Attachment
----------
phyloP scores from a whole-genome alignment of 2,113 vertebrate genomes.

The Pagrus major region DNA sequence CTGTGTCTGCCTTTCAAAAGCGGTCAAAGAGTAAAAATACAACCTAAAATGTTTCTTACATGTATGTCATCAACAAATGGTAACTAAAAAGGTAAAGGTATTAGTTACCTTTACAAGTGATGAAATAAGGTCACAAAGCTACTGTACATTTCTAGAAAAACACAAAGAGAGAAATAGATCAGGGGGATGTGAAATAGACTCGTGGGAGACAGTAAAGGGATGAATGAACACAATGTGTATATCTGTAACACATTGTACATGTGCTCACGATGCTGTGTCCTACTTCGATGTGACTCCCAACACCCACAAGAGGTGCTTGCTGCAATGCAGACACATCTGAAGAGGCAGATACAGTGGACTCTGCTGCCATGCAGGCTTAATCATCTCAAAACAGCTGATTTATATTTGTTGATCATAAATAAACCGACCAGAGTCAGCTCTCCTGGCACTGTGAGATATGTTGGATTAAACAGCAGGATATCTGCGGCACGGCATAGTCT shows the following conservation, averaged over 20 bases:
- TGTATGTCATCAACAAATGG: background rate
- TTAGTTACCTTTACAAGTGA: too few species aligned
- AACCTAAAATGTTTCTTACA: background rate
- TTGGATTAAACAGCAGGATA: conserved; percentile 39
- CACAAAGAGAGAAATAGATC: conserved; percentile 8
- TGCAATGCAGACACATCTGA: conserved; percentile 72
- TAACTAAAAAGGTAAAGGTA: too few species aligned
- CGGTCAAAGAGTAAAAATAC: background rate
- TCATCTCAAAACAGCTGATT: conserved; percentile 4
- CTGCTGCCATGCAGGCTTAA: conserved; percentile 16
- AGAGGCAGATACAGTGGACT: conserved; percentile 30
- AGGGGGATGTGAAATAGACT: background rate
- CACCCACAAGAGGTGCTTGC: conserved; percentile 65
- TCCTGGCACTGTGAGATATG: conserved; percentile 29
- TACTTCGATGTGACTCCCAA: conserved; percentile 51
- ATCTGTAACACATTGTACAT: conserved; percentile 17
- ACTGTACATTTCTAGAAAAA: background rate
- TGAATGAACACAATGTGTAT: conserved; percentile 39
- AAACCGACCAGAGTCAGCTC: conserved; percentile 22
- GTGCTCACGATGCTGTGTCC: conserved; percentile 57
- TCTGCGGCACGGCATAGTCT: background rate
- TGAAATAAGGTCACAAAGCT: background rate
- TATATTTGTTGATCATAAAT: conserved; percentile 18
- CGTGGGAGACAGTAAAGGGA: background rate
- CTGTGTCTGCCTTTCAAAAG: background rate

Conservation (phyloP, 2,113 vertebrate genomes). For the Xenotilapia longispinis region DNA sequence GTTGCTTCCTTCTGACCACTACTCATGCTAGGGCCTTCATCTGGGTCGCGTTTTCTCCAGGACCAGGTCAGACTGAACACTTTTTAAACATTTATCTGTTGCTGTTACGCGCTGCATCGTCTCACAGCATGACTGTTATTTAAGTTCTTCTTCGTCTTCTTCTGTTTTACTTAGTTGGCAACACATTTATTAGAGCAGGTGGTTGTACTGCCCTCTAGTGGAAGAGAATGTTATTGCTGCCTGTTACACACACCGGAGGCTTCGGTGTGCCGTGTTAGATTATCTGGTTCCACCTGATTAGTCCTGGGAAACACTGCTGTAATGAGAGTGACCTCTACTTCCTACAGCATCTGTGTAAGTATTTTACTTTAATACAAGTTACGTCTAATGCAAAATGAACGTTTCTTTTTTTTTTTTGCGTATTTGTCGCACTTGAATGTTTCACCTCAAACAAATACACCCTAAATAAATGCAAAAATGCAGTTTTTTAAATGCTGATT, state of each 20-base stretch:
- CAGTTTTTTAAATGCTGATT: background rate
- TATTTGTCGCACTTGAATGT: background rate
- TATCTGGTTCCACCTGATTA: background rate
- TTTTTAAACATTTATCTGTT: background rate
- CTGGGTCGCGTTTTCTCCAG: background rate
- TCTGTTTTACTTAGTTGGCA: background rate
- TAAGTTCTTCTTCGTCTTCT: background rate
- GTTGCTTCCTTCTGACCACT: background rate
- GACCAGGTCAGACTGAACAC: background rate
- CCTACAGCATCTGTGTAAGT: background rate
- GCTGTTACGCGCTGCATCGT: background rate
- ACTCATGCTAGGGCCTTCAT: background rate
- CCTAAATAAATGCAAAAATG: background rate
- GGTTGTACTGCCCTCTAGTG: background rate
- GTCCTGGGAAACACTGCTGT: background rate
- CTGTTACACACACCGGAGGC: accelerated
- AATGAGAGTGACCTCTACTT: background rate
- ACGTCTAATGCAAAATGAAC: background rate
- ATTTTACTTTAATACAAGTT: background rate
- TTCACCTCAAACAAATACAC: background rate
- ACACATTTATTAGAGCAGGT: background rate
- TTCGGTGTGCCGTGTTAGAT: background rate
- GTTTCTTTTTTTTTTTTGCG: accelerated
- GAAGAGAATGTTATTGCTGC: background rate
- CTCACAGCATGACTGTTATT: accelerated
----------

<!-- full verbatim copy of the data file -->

phyloP scores from a whole-genome alignment of 2,113 vertebrate genomes.

The Pagrus major region DNA sequence CTGTGTCTGCCTTTCAAAAGCGGTCAAAGAGTAAAAATACAACCTAAAATGTTTCTTACATGTATGTCATCAACAAATGGTAACTAAAAAGGTAAAGGTATTAGTTACCTTTACAAGTGATGAAATAAGGTCACAAAGCTACTGTACATTTCTAGAAAAACACAAAGAGAGAAATAGATCAGGGGGATGTGAAATAGACTCGTGGGAGACAGTAAAGGGATGAATGAACACAATGTGTATATCTGTAACACATTGTACATGTGCTCACGATGCTGTGTCCTACTTCGATGTGACTCCCAACACCCACAAGAGGTGCTTGCTGCAATGCAGACACATCTGAAGAGGCAGATACAGTGGACTCTGCTGCCATGCAGGCTTAATCATCTCAAAACAGCTGATTTATATTTGTTGATCATAAATAAACCGACCAGAGTCAGCTCTCCTGGCACTGTGAGATATGTTGGATTAAACAGCAGGATATCTGCGGCACGGCATAGTCT shows the following conservation, averaged over 20 bases:
- TGTATGTCATCAACAAATGG: background rate
- TTAGTTACCTTTACAAGTGA: too few species aligned
- AACCTAAAATGTTTCTTACA: background rate
- TTGGATTAAACAGCAGGATA: conserved; percentile 39
- CACAAAGAGAGAAATAGATC: conserved; percentile 8
- TGCAATGCAGACACATCTGA: conserved; percentile 72
- TAACTAAAAAGGTAAAGGTA: too few species aligned
- CGGTCAAAGAGTAAAAATAC: background rate
- TCATCTCAAAACAGCTGATT: conserved; percentile 4
- CTGCTGCCATGCAGGCTTAA: conserved; percentile 16
- AGAGGCAGATACAGTGGACT: conserved; percentile 30
- AGGGGGATGTGAAATAGACT: background rate
- CACCCACAAGAGGTGCTTGC: conserved; percentile 65
- TCCTGGCACTGTGAGATATG: conserved; percentile 29
- TACTTCGATGTGACTCCCAA: conserved; percentile 51
- ATCTGTAACACATTGTACAT: conserved; percentile 17
- ACTGTACATTTCTAGAAAAA: background rate
- TGAATGAACACAATGTGTAT: conserved; percentile 39
- AAACCGACCAGAGTCAGCTC: conserved; percentile 22
- GTGCTCACGATGCTGTGTCC: conserved; percentile 57
- TCTGCGGCACGGCATAGTCT: background rate
- TGAAATAAGGTCACAAAGCT: background rate
- TATATTTGTTGATCATAAAT: conserved; percentile 18
- CGTGGGAGACAGTAAAGGGA: background rate
- CTGTGTCTGCCTTTCAAAAG: background rate

Conservation (phyloP, 2,113 vertebrate genomes). For the Xenotilapia longispinis region DNA sequence GTTGCTTCCTTCTGACCACTACTCATGCTAGGGCCTTCATCTGGGTCGCGTTTTCTCCAGGACCAGGTCAGACTGAACACTTTTTAAACATTTATCTGTTGCTGTTACGCGCTGCATCGTCTCACAGCATGACTGTTATTTAAGTTCTTCTTCGTCTTCTTCTGTTTTACTTAGTTGGCAACACATTTATTAGAGCAGGTGGTTGTACTGCCCTCTAGTGGAAGAGAATGTTATTGCTGCCTGTTACACACACCGGAGGCTTCGGTGTGCCGTGTTAGATTATCTGGTTCCACCTGATTAGTCCTGGGAAACACTGCTGTAATGAGAGTGACCTCTACTTCCTACAGCATCTGTGTAAGTATTTTACTTTAATACAAGTTACGTCTAATGCAAAATGAACGTTTCTTTTTTTTTTTTGCGTATTTGTCGCACTTGAATGTTTCACCTCAAACAAATACACCCTAAATAAATGCAAAAATGCAGTTTTTTAAATGCTGATT, state of each 20-base stretch:
- CAGTTTTTTAAATGCTGATT: background rate
- TATTTGTCGCACTTGAATGT: background rate
- TATCTGGTTCCACCTGATTA: background rate
- TTTTTAAACATTTATCTGTT: background rate
- CTGGGTCGCGTTTTCTCCAG: background rate
- TCTGTTTTACTTAGTTGGCA: background rate
- TAAGTTCTTCTTCGTCTTCT: background rate
- GTTGCTTCCTTCTGACCACT: background rate
- GACCAGGTCAGACTGAACAC: background rate
- CCTACAGCATCTGTGTAAGT: background rate
- GCTGTTACGCGCTGCATCGT: background rate
- ACTCATGCTAGGGCCTTCAT: background rate
- CCTAAATAAATGCAAAAATG: background rate
- GGTTGTACTGCCCTCTAGTG: background rate
- GTCCTGGGAAACACTGCTGT: background rate
- CTGTTACACACACCGGAGGC: accelerated
- AATGAGAGTGACCTCTACTT: background rate
- ACGTCTAATGCAAAATGAAC: background rate
- ATTTTACTTTAATACAAGTT: background rate
- TTCACCTCAAACAAATACAC: background rate
- ACACATTTATTAGAGCAGGT: background rate
- TTCGGTGTGCCGTGTTAGAT: background rate
- GTTTCTTTTTTTTTTTTGCG: accelerated
- GAAGAGAATGTTATTGCTGC: background rate
- CTCACAGCATGACTGTTATT: accelerated